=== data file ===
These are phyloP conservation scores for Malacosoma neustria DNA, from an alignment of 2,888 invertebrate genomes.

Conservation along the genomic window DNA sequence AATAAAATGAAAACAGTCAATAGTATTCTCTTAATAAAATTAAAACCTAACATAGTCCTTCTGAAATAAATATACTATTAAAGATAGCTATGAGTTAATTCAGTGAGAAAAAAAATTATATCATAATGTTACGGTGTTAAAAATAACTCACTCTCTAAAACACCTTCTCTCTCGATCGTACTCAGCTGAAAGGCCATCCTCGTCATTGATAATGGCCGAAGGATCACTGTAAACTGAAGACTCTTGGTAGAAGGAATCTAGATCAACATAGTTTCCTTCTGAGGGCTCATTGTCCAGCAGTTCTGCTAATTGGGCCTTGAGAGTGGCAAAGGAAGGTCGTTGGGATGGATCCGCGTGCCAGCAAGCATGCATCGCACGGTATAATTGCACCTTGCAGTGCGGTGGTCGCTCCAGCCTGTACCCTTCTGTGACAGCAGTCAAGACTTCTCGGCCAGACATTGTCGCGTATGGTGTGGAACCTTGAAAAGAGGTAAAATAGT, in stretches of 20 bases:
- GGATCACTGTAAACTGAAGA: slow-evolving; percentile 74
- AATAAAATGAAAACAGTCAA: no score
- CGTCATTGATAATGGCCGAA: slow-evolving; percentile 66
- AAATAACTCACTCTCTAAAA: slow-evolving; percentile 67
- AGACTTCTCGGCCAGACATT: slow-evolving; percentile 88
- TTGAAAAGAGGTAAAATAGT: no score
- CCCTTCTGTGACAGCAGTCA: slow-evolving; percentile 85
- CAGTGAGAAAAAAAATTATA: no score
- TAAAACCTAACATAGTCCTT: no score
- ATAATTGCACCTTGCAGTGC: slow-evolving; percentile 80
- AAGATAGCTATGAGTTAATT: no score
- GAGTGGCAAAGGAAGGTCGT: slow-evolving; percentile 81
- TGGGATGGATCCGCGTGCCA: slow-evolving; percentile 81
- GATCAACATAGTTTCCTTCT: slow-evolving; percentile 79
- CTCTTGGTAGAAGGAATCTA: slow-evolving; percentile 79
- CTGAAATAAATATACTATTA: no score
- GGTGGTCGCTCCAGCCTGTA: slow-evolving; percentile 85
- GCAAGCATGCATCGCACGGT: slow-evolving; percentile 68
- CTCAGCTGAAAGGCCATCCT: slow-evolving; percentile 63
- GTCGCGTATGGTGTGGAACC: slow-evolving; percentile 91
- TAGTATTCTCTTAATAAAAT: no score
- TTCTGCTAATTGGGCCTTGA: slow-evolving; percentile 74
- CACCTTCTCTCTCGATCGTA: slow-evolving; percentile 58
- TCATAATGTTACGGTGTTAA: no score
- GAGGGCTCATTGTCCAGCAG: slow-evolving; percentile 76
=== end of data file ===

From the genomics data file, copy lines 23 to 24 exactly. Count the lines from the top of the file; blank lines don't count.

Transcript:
- TAGTATTCTCTTAATAAAAT: no score
- TTCTGCTAATTGGGCCTTGA: slow-evolving; percentile 74